Register Forgot login?

© 2002-2014
Encyclopaedia Metallum

Best viewed
without Internet Explorer,
in 1280 x 960 resolution
or higher.

Enslaved - Yggdrasill - 40%

ConorFynes, April 11th, 2011

As with many of the black metal demos of the early 90's Norwegian scene, Enslaved's 'Yggdrasill' is quite a promising piece of work from young musicians who sought to throw in their contribution to the budding style. Unfortunately, the band's talent and otherwise good music would be made difficult to listen to through the incredibly muffled and crackly produciton. Luckily, the year after this would bring their first real triumphs, but even as a fan of the lo-fi black metal material, I find that the production here makes 'Yggdrasill' a piece of work that can be difficult to sit through at times.

There is some material here that would later be refined on Enslaved's debut, but as it is, the music here is promising, but rarely hits the mark right on cue. Coming to my attention as a split with fellow Norwegian black metal act Satyricon, one can really tell even here that Enslaved was doing something a little different than the others. Apart from distancing themselves from the popular ideology of the style, Enslaved has many more mellow moments here than in most other similar demos.That being said, there are still the tritonal chord changes, shrieks, howls, repetition of quickly picked guitar riffs and so forth. On top of that though are usually some keyboards or melodic elements which would still sound a bit tacky for the band this point, but just as well set them apart from the contemporaries.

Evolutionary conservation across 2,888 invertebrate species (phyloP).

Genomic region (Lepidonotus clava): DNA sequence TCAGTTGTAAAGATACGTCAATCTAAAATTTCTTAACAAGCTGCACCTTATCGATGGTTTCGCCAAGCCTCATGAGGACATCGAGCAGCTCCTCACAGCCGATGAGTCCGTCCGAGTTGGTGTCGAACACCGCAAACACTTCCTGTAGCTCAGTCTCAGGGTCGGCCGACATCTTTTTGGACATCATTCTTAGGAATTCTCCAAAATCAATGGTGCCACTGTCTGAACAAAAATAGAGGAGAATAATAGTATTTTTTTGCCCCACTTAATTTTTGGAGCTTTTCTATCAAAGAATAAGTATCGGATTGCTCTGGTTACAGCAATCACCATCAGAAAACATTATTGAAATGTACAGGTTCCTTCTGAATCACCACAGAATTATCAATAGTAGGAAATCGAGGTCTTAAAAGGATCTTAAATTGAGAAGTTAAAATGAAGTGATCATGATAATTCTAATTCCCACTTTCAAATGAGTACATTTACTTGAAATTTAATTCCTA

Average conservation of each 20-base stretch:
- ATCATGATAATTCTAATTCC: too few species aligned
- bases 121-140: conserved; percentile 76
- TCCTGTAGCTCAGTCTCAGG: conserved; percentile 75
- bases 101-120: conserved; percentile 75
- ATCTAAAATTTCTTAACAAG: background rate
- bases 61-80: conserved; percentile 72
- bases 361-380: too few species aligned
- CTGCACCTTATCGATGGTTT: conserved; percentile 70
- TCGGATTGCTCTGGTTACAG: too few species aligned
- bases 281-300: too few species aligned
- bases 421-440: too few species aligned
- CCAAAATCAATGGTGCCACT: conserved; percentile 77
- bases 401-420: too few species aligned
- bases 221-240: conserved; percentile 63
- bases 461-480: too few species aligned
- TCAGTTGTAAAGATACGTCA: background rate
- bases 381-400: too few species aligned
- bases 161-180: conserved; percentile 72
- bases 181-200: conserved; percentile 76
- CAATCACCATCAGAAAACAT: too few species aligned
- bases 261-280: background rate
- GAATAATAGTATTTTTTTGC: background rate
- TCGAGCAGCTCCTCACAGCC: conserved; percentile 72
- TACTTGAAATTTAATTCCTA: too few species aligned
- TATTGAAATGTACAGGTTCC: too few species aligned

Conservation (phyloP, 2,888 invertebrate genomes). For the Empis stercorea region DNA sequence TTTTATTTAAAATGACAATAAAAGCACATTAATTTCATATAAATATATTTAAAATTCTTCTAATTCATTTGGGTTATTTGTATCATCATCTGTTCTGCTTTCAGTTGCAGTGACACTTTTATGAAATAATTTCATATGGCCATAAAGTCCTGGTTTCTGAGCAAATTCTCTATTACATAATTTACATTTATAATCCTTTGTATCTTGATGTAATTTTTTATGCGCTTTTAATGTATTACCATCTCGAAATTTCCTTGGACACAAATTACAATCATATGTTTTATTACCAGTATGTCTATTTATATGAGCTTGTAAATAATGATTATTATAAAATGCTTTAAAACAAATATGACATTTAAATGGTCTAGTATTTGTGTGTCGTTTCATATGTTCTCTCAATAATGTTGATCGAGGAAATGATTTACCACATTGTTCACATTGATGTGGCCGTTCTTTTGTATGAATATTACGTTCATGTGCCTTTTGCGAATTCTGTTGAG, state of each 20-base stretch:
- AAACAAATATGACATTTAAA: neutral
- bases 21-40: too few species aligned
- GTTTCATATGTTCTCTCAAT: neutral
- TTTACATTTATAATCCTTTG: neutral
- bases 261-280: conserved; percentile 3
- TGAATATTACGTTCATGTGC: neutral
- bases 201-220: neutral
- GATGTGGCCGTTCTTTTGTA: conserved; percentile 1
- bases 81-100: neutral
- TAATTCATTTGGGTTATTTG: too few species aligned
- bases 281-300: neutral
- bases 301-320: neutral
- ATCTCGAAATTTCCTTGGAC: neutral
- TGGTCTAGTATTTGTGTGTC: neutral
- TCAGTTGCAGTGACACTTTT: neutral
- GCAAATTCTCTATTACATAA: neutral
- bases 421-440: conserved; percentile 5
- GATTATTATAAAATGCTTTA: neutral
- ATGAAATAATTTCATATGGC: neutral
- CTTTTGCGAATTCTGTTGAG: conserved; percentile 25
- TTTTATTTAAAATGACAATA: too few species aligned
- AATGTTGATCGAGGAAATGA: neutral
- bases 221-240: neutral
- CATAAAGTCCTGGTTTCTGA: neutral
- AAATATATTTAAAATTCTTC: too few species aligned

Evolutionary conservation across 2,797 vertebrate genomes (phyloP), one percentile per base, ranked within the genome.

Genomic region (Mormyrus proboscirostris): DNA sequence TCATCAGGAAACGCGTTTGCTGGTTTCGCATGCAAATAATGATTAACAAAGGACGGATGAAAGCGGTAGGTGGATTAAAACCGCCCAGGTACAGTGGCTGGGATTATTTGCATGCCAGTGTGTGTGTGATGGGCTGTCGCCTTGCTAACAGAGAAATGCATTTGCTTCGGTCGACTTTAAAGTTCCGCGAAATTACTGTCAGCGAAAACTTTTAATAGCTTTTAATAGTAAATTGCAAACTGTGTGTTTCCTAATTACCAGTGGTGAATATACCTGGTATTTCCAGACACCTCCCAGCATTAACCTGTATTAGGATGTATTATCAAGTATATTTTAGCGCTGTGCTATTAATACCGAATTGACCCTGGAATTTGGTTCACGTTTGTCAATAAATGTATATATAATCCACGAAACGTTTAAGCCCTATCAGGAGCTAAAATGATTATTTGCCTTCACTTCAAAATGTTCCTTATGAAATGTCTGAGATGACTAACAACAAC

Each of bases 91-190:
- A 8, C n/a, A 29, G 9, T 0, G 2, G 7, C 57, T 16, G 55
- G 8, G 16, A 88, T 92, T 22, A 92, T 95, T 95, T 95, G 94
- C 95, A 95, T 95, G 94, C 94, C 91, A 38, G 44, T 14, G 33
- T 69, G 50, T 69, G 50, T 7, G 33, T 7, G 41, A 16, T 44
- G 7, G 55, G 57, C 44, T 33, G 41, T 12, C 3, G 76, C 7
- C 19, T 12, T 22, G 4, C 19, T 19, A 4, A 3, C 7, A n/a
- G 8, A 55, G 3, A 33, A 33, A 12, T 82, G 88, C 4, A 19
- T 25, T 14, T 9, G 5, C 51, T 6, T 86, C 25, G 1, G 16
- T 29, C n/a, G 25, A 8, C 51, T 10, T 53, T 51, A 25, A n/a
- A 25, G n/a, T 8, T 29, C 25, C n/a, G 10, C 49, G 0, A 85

The atmosphere and vibe is fairly typical for earlier black metal, so there's little here that will come unexpected to a more modern listener. Although Enslaved would only reach a truly respectable level with the debut and the 'Hordanes Land' EP, there is a large increase in quality here over the first demo 'Nema', as well as much of the other lesser-known black metal of its day. 'Yggdrasill' would indeed be a great demo were it not for the production, which- for lack of better parlance- sucks, even by black metal standards. It can be difficult to hear the performance properly when squinting through a layer of crackle and muddy recording.

A good demo from Enslaved, and would be quite enjoyable as a piece of earlier black metal were it not for the obvious issues with recording.